30 Bruton Place, W1J 6NL
Nearest tube: Bond Street
You can almost see the tumbleweed blowing down Bruton Place as you approach this quiet backwater from the hubbub of nearby Bond Street. The Guinea Grill is a cosy-looking pub and if you are a history buff, the Est 1675 sign outside will doubtless tempt you in.
EST: 1675. Monarch: Charles II
Despite the aforesaid Est 1675 sign, the current building dates back to the 1720s and a pub has stood on this site since 1423. Confused? It’s hard to imagine today but Mayfair in the 15th century mainly consisted of farmland and open fields and most of the clientele of the original pub –the Pound – were made up of farm labourers and agricultural workers.
London’s wealthy began moving to Mayfair after the Great Fire of 1666 and soon the pub was filled with stable lads and servants in place of the farm labourers. These new customers worked at the big houses that had started springing up in the surrounding streets and squares. Much of this area was acquired by the First Lord Berkeley of Stratton – a commander in the Civil War – who received the lands when Charles II was restored to the throne. Bruton Place was the site of the stables and coach houses for the grand houses in Berkeley Square and Bruton Street.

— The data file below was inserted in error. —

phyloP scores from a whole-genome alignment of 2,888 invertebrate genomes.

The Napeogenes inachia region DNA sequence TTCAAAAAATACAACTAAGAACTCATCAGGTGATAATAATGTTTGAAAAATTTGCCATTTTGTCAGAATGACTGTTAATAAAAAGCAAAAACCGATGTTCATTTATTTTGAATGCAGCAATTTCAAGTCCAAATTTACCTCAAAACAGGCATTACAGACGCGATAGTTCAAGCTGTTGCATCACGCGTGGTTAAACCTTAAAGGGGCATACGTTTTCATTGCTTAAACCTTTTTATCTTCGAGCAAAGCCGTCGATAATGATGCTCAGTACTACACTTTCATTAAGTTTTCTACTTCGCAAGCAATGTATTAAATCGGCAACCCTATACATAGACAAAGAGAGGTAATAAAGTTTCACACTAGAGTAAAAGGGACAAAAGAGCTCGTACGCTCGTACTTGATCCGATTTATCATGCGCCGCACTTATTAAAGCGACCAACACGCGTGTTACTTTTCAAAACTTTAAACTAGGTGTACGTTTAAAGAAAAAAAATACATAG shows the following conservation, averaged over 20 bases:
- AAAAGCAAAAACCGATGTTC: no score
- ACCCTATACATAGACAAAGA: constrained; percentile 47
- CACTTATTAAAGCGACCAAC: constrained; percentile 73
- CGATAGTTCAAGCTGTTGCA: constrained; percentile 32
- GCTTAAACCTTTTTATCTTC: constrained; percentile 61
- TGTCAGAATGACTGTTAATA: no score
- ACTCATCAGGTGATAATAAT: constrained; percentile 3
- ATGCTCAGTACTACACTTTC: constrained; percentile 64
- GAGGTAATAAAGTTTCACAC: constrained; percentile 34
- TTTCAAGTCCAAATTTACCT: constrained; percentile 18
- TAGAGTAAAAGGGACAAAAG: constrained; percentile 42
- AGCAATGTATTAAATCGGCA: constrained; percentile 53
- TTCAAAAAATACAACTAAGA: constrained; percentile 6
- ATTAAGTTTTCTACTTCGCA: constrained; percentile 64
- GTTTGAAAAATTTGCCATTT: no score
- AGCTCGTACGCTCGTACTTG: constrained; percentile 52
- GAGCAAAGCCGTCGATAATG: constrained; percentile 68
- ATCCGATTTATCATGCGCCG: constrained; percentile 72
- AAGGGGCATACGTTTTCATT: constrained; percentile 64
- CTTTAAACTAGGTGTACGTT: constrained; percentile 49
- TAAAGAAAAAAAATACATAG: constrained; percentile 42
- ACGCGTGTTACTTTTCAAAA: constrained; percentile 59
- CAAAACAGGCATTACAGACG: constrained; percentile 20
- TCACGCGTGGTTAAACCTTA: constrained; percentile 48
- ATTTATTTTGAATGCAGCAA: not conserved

A charming pub with wooden screens and panelling, the Guinea Grill is decorated in warm colours and there are many old paintings and prints on display. In the summer the customers spill out onto Bruton Place and create a convivial atmosphere.
The other stuff
The Guinea has been a Young’s pub since 1888 and serves three regular Young’s ales plus an ever-changing guest ale. The bar specialises in award-winning steak and kidney pies – just like the Windmill around the corner – and the restaurant prides itself on its excellent steaks and British staples such as Devonshire crab, rock oysters and Beef Wellington.
For a complete list of pubs, go to the home page.